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Doing It Everyday 1
|by Meena Kandasamy|
Hindutva Consolidation and Conscription
in Tamil Nadu Through Celebrations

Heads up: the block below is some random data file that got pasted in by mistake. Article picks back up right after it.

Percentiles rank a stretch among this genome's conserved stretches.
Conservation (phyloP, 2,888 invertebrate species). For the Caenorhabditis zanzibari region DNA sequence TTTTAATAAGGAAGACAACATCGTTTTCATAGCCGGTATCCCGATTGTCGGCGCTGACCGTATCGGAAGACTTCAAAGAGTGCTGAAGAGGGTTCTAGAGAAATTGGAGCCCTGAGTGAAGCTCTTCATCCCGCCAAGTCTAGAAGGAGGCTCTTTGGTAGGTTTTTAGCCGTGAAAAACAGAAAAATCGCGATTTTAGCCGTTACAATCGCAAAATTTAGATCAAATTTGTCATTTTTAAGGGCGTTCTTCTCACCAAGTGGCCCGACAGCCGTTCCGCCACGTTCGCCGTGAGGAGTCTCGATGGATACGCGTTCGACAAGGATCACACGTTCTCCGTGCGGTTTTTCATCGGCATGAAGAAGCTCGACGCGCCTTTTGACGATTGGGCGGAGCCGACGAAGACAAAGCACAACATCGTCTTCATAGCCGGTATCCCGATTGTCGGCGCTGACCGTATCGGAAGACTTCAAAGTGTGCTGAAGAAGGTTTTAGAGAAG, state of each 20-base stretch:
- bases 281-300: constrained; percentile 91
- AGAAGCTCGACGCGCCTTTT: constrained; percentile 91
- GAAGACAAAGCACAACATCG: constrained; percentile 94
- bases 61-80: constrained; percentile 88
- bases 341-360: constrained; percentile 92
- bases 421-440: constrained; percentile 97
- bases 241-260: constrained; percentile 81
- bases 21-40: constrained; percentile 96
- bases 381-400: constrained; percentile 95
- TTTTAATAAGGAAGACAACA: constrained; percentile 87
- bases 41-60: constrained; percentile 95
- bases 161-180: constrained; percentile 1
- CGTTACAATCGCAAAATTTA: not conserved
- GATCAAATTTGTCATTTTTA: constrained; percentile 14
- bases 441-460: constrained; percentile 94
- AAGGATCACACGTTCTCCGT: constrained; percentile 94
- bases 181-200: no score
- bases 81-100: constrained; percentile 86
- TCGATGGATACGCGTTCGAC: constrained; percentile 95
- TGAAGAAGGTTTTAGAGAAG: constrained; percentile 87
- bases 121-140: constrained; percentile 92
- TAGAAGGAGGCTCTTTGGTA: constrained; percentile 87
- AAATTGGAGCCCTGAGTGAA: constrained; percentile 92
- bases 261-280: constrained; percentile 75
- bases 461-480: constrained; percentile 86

In the transformation of the Hindutva agenda that has included hard cash and hate consolidation, you don't go in search of Gods, they come to your pavement, your doors. The city comes to a standstill, the juggernaut of the gods-and-devotees continues. The new-found religiosity is stifling and stunning and a little hard on your ears, but it is contagious. You are drawn into becoming a spectator, and not before long, the skeptic in you has put in the papers, you are part of the excited crowd, caught in the frenzy of fundamentalism that is caramel-coated with devotion. This one-after-another-after-another ensures that all days are holy days. Occasion is reduced to almost a routine. The weekend is downsized to being a jazzy, glitzy flamboyant festival. Like the kinky Osho once remarked, living becomes an eternal celebration. And, you are doing it everyday. Why worry if Hindutva is working on you 365/24/7? Arrey, nobody's complaining yaar. Yes, but little knowledge has never been more dangerous. There is cause to complain only when we are made to realize (by none other than the Sangh Parivar) that this holding of festivals, this appropriation and hijacking of the public sphere is their program in the project of Hindu consolidation, mass conscription and 'collectivization'.